On the Genealogy of Morals is an 1887 philosophical treatise by Friedrich Nietzsche about the origins of morality. In the first part of the book, Nietzsche describes the difference between a noble, selfish moral spectrum of good versus bad and a spectrum of "slave morality" between good and evil. Nietzsche argues that this latter spectrum developed through Judaism and Christianity and has since battled the former. Later, Nietzsche examines the origins of punishment and its development into guilt, self-abasement and "ascetic ideals" he finds harmful.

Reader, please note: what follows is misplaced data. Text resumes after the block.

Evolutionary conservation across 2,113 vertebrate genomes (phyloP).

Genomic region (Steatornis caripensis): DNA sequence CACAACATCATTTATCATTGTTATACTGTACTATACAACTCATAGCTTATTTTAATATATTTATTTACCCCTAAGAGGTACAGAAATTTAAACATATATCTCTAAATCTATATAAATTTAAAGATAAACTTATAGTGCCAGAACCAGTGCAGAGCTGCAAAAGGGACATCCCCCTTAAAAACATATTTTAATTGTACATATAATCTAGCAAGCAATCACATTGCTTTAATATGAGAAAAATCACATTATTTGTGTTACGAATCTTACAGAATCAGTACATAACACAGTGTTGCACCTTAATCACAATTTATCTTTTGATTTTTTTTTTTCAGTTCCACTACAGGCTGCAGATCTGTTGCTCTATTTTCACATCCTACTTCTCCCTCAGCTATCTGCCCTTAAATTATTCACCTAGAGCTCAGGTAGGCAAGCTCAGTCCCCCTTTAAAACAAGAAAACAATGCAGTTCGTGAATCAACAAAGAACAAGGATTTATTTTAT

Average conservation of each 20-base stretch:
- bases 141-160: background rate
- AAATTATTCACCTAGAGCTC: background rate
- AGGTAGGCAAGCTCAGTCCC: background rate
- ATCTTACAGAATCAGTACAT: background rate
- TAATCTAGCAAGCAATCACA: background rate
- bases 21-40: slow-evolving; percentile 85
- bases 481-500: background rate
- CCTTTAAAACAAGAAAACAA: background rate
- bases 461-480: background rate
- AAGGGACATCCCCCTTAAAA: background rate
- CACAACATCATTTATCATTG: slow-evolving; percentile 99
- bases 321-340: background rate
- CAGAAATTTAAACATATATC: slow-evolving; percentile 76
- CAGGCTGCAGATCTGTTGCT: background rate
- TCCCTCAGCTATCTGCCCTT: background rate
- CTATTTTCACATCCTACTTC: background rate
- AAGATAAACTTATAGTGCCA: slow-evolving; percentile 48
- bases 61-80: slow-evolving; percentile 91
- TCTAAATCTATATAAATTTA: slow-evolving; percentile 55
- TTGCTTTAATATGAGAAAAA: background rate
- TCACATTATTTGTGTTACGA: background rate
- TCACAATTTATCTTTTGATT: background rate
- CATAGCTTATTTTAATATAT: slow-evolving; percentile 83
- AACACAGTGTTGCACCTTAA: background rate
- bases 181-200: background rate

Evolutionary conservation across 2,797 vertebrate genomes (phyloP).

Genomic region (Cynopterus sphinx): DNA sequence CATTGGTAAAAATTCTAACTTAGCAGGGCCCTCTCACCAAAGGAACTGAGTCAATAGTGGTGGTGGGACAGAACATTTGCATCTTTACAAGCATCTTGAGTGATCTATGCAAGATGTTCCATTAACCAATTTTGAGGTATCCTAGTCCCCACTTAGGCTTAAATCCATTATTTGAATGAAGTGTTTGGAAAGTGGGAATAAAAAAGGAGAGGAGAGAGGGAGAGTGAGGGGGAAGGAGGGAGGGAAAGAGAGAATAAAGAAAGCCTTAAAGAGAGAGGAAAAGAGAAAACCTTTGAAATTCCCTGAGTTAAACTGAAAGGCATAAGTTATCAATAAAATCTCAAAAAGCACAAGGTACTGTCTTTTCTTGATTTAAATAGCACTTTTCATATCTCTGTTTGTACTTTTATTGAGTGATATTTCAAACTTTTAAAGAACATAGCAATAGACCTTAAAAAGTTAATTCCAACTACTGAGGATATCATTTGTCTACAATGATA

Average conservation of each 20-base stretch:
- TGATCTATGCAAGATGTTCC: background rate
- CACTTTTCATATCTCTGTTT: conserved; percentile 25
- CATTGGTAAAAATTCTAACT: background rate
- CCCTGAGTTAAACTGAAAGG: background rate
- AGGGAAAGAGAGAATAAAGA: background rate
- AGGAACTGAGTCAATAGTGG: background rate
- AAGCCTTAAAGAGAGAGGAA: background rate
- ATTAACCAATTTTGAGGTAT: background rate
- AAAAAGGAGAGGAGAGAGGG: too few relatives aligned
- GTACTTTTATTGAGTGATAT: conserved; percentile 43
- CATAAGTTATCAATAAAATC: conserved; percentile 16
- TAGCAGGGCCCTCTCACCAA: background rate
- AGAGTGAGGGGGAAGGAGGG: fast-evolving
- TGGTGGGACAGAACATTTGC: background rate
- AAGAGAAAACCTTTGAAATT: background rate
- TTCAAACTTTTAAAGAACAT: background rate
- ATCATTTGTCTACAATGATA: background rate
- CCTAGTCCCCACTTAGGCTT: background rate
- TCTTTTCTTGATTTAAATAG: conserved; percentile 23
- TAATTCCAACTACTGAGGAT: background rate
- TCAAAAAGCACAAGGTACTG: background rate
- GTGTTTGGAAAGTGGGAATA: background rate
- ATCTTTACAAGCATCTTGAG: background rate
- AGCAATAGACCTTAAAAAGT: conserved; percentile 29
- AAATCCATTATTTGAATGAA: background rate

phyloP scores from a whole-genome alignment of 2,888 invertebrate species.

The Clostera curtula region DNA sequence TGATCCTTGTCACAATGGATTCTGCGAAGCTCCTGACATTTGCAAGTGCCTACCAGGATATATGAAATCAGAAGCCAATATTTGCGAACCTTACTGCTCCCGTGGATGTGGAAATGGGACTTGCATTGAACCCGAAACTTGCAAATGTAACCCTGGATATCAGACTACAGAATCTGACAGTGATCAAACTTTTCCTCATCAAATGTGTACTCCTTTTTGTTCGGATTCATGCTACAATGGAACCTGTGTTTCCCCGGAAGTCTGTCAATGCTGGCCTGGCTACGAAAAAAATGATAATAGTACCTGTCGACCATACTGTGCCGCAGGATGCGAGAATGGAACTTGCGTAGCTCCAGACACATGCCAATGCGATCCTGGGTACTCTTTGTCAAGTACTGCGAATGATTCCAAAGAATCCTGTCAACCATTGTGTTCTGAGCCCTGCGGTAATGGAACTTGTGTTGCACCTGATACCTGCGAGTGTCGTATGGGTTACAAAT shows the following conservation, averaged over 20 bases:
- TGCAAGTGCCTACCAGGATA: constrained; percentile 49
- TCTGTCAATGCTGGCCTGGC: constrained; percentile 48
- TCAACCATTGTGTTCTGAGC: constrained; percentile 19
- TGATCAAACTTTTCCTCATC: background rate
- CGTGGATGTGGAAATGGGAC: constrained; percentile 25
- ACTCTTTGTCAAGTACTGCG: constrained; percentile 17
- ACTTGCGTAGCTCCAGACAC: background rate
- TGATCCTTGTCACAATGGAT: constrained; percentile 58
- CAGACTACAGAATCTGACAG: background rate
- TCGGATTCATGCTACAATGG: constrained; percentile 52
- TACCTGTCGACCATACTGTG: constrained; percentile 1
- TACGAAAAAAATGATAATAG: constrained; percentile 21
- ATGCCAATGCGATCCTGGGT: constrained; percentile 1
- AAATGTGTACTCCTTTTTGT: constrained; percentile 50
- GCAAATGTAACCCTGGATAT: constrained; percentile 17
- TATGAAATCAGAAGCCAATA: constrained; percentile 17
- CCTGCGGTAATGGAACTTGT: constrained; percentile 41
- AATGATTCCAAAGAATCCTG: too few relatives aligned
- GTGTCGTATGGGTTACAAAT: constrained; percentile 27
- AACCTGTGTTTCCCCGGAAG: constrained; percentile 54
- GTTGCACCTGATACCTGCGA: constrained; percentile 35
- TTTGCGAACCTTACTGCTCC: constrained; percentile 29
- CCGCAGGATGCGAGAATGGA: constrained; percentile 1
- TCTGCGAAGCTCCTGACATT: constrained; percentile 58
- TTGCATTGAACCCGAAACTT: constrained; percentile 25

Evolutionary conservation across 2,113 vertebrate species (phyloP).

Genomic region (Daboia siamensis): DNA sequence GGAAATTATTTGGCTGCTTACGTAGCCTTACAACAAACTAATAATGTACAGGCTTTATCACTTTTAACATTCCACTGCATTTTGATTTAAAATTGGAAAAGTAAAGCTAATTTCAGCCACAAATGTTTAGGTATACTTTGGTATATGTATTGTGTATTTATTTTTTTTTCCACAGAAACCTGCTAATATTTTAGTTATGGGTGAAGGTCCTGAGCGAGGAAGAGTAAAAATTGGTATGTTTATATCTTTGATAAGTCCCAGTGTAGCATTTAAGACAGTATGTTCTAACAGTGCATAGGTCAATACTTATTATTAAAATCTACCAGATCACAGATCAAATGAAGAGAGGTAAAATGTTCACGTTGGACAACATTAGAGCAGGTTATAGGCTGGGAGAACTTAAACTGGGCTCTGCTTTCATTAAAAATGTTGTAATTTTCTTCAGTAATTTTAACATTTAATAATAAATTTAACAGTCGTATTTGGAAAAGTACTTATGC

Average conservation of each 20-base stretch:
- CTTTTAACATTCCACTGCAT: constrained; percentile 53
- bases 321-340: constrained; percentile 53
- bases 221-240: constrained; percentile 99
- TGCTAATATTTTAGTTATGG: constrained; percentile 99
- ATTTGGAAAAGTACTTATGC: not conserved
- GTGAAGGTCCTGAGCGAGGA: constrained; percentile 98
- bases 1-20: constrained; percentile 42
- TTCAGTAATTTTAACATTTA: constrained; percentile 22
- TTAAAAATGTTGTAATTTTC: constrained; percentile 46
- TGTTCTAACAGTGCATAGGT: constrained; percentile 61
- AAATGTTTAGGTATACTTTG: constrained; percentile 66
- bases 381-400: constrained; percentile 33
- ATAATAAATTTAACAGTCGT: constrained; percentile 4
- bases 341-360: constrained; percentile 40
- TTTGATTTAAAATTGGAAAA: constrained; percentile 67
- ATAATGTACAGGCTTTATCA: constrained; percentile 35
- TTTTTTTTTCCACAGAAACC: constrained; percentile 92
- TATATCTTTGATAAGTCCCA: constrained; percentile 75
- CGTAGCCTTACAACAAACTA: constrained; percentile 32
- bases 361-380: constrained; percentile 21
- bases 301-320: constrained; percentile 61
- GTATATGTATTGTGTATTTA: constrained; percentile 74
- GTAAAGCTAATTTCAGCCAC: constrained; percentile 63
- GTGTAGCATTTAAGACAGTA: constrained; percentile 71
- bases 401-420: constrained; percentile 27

Thus Spoke Zarathustra is a philosophical text by Friedrich Nietzsche told as a series of parables and declarations by the traveling prophet Zarathustra. The treatise was published in four parts from 1883 to 1885 and concerns Nietzche's concept of the ubermensch, or overman, a superior being that man must become through self-overcoming and by expressing his inner will to power. Like many of Nietzsche's works, Thus Spoke Zarathustra contains harsh critiques of Christian morality, declaring famously that "God is dead."